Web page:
Jacqueline LeeHopping through the interfaces: a multiscale chemo-mechanics model for solid-state battery energy materialsHighly commended
Maud TregearTowards High-Performance “Anode-Free” Solid-State BatteriesWinner - Scientific content and context
Keiziah ChangDevelopment of Positive Electrode Structures in Solid State Batteries
Other projects
Nicholas GerardEnvironmental impact analysis of lithium-sulphur battery manufacturingHighly commended
Yaashiene PukazhendiInvestigating battery pack balancing strategies
Alen MaguireElectrochemomechanics of the Li-solid electrolyte interphase
Aya RagehRest Easy: Efficient Extraction of a Battery Open Circuit Voltage
Emile El AzarNovel diagnostic and prognostic models for lithium-ion batteries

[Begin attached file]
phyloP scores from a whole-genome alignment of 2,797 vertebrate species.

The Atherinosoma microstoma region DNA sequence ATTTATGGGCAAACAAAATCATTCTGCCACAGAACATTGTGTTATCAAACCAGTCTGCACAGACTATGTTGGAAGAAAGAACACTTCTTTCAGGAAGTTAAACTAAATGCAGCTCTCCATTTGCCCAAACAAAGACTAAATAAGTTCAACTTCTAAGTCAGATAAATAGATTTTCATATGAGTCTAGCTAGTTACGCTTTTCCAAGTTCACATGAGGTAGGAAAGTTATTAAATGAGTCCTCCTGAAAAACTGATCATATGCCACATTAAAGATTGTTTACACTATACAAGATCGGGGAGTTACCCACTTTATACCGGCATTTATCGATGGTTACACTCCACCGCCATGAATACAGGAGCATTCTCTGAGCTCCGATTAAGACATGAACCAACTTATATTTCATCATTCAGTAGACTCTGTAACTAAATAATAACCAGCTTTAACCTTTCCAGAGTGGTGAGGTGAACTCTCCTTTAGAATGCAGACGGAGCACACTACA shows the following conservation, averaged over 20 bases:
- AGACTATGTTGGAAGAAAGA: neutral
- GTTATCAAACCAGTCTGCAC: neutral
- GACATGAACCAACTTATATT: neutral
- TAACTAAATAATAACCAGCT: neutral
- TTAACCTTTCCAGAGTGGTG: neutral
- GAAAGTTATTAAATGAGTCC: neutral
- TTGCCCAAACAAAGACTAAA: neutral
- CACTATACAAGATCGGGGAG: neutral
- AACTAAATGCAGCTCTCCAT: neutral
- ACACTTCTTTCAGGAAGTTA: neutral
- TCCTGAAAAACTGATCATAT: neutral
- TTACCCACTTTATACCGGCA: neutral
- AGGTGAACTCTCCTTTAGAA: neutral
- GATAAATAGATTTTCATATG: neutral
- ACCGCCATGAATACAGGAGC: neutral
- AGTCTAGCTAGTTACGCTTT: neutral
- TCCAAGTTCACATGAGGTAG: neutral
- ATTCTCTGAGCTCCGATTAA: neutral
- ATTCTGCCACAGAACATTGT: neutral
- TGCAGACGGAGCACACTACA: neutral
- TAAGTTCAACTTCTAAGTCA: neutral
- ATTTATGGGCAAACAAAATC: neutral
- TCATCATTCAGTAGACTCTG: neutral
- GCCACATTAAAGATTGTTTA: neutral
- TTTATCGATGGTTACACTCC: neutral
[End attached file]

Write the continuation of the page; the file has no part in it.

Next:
Anghelina EscovFlow battery design for energy storage
Courtney DyerApplication of a miniaturized fluxgate magnetometer to investigate battery charge/discharge cycles
Gagandeep NanderaDeveloping educational resources to explain high power battery materialsHighly commended
Ishan RajEscaping Temperature-Gridlock through Smart Battery Model Parameterisation
Ed HarrisonPreparation and characterization of advanced coatings on cathode materials
Ningyuan FuCellPod Tooling Design and Optimisation
Sigurd BjerkhaugCell Testing and Product Design


I have gained valuable insight into the working world of academia, developed my abilities as an independent worker, and met lots of interesting and brilliant scientists.”

Benjamin Dawson, FUSE student, University of Edinburgh, Chemical Physics

It is a growing industry which is instrumental for a greener future, so definitely a potential career. For me it was a varied internship experience, which exposed me to both the battery industry and a start-up environment.”

Sigurd Bjerkhaug, FUSE student, Imperial College London, Materials Science & Engineering

US UK Battery Workshop First in an Ongoing Collaboration